… sailing over a cardboard sea.

The sun came out and I raced down to the locks where, just a few days before, I’d seen the most perfect light on alighting herons. There’s a rookery that spans a ravine, the northern terminus of which is at the Ballard Locks. Several Great Blue Heron couples (Ardea herodias) took up residence there last month, as they do each year … above the roar of the spillway, the red-alert blasts of the lock warnings, the fish ladder which will beckon soon to returning salmon. Perhaps, most significantly, they nest and roost above a busy human pathway and tourist attraction. In fact, a lot of people walk by without even looking up at the trees where these prehistoric silhouettes reign. And when they do, it’s usually with awe.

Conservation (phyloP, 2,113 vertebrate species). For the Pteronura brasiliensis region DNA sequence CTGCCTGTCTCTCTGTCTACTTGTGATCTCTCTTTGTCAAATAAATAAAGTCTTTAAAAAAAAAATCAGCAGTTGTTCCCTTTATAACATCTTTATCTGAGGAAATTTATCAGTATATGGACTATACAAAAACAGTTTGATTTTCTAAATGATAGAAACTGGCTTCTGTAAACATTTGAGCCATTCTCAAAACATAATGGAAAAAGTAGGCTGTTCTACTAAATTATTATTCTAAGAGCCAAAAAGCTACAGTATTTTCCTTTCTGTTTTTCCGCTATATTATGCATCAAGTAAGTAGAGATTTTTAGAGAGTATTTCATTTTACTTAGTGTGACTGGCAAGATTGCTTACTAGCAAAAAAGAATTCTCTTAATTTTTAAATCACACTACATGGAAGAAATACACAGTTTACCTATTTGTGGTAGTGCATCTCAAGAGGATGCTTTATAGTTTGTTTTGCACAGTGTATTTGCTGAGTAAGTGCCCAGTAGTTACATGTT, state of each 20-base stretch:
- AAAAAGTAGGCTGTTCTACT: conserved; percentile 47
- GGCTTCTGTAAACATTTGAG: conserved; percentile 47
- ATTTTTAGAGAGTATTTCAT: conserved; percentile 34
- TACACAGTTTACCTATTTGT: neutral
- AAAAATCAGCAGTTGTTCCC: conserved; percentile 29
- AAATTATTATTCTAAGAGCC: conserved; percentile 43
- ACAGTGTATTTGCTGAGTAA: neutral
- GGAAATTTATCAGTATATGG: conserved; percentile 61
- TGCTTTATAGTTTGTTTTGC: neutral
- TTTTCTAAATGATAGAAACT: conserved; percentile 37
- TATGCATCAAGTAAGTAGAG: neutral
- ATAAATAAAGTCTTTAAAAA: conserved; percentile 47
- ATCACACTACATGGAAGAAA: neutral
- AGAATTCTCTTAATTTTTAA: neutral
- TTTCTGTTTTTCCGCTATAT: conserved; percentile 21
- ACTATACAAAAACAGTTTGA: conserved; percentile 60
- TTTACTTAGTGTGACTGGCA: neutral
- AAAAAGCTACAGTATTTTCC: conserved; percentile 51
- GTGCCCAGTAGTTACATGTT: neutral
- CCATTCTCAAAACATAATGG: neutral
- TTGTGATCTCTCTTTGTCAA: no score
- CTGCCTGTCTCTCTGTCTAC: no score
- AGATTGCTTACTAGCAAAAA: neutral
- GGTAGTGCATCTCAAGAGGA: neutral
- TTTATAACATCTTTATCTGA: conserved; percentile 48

This year, the Great Blues have more than their share of tree-mates in the form of Double-crested Cormorants. A gentleman told me that they’d stripped some trees farther up the ship canal, forcing cormorants farther west. If so, that might explain the 15 or so Double-crested heads I saw preening in the outer limbs. As I approached, I also noticed one of my favorite juxtapositions: bird and moon.

Even at a high f-stop, it’s difficult to get both bird and moon in focus and properly exposed, given the mechanics of the placement, the telephoto lens, etc. I always prefer to shoot a single exposure, but couldn’t get away with it this time and still have the moon perfectly sharp.

Double-Crested Cormorant and Half Moon

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